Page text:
In late July, Amazon startled investors with the tiniest of profit. The next day, its market capitalization surpassed that of Walmart.
Despite strong growth year after year, Wall Street had grumpily grown accustomed to bottom-line losses, most recently anticipating a second quarterly shortfall of 14 cents per share. Instead, Amazon revealed gains of 19 per share, though as one CNBC analyst quipped, they could have reported just about any number they wanted…
How ironic, then, that the company known for digitizing commerce and displacing bookstores has seemingly learned how to print money. In doing so, there are two predominant drivers of Amazon’s steady rise and both are consequential for the public sector: retail and cloud services.
The better known retail juggernaut is most well-known and by far the largest online commerce platform in Canada and the world. The recent demise of Future Shop is a derivative of this trend (much as Best Buy’s revival stems in large part from its own online prowess) and like Costco, Amazon has found a way to entice customers pay for the privilege of using its platform (albeit with various incentives provided by its Prime upgrade).
Yet in some ways, Amazon is but a phantom circumventing Canadian borders. As TheGlobe and Mail reported in January, businesses with no physical presence in Canada are deemed not to be “carrying on business” in the country, and aren’t required to collect sales tax when they sell digital supplies to Canadians. This is a problem, as it creates a five-to-15-percent price gap compared with offerings from domestic retailers.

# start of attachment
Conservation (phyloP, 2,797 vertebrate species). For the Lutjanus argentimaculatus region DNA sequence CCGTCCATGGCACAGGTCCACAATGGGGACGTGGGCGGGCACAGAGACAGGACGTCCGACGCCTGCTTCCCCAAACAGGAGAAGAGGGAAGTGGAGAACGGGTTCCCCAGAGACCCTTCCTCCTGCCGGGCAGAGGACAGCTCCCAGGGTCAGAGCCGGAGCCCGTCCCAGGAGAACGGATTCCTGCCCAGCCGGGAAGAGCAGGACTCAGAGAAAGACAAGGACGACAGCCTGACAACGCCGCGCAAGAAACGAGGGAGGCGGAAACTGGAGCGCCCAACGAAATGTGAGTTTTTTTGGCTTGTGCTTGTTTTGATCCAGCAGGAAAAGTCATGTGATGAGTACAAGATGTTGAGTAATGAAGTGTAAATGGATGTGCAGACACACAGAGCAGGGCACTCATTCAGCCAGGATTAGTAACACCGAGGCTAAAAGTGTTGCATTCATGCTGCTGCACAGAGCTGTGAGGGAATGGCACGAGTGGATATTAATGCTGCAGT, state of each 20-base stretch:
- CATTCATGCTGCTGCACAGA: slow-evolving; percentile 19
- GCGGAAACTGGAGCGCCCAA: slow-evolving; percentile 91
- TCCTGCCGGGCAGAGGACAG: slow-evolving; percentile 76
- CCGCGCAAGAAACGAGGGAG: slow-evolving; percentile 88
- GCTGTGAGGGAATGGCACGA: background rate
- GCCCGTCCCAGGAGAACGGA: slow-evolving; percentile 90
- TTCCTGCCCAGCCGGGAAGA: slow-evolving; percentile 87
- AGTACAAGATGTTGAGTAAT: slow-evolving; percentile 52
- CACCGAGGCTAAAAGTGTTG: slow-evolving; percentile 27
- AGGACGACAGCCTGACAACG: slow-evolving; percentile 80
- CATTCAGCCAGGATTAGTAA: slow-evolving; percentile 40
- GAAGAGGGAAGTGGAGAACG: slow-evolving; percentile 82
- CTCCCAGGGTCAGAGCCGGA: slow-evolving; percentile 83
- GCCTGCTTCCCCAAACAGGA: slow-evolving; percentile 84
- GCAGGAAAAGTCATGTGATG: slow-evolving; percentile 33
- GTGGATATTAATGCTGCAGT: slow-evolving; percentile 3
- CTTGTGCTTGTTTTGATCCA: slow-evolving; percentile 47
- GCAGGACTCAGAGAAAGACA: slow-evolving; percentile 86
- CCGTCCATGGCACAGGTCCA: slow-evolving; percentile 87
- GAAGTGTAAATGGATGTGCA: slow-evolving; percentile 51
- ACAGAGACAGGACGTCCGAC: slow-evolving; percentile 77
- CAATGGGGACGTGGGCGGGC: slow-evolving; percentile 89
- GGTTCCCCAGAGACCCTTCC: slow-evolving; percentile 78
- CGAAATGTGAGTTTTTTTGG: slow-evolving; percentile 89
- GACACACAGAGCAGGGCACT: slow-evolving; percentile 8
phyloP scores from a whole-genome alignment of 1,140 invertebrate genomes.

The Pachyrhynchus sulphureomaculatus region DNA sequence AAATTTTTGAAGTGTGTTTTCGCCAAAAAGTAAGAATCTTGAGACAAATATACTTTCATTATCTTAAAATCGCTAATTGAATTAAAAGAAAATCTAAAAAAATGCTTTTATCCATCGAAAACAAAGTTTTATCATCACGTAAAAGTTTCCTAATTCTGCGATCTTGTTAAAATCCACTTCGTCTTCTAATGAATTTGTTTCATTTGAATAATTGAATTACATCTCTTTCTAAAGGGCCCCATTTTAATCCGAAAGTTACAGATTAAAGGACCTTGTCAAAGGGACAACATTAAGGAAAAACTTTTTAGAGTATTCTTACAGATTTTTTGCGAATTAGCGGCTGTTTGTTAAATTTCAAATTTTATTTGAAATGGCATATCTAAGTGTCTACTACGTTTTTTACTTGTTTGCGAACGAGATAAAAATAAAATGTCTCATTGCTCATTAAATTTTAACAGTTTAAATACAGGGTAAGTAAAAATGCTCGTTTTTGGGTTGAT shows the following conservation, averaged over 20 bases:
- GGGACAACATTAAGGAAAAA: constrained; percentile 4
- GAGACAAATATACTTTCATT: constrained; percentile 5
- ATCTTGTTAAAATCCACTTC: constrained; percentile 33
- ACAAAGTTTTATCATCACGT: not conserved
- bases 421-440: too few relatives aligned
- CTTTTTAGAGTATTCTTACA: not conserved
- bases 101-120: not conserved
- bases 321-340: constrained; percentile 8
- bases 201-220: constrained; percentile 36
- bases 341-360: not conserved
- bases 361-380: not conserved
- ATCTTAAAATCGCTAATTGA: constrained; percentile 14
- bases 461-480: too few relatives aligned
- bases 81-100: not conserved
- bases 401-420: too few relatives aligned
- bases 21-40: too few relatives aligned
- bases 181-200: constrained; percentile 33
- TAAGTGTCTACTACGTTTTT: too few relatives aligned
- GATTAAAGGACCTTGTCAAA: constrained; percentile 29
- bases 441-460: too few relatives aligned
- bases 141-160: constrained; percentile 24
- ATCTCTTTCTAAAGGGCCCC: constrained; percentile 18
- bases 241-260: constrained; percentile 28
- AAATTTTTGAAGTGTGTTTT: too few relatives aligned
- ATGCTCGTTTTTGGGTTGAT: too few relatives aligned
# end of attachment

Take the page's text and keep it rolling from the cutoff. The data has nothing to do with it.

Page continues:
As the article notes, Amazon is not alone in this regard; the popular internet TV platform Netflix provides another prominent example. In the 2014 federal budget, the government announced plans to consult on its taxation rules, sparking lobbying by all sides ever since. In the US, Hillary Clinton has already taken notice, committing to allow state and local governments to experiment with new taxation regimes targeting online commerce.
Looking ahead, such debates will only intensify, and new regulatory challenges are clearly on the horizon, such as the use of delivery drones, among others. On such issues, Amazon’s stance toward government is more traditional, seeking to exert influence and shape policy. In doing so, a key variable for both parties is the cleavage between Amazon’s global market reach and the accompanying patchwork of political jurisdictions.
Yet it may well be Amazon’s web services (AWS) division that eventually proves more impactful on government, as software and infrastructure gravitate to the cloud. Nonetheless, the company is a widely regarded as the industry leader and its recent decision to begin reporting separate results for cloud services marks an important inflection point.
Already, the Government of Ontario has signed on as has, on a much larger scale, the CIA. South of the border, Amazon has built a reported $600 million private cloud for the spy agency. While cost was a key issue (leveraging the cloud-based utility model, the CIA will pay only for the computing power it uses), performance was the real driver. One former intelligence official is quoted in an article in The Atlantic (July, 2014) stating: “We decided we needed to buy innovation.”
The CIA’s Chief Information Officer has publicly remarked that, “AWS’s capacity to bring commercial innovation from places like Silicon Valley … is one of the contract’s greatest benefits.” In fact, despite its presence in the Valley, Amazon is based further north in Seattle, home to Starbuck’s, another stellar summer performer. Have your coffee in the cloud? One out of every five American Starbucks customers pays for their beverage through a mobile device.
As with other technology giants past and present, Amazon will challenge government to both collaborate and regulate in new ways. Not unlike Uber, the company has faced controversies surrounding its treatment of employees and questions have been raised about its growing carbon footprint and the energy sources fueling its massive data centres. Yet the relentless march of Amazon us unlikely to abate anytime soon.
Jeffrey Roy is professor in the School of Public Administration at Dalhousie University (firstname.lastname@example.org).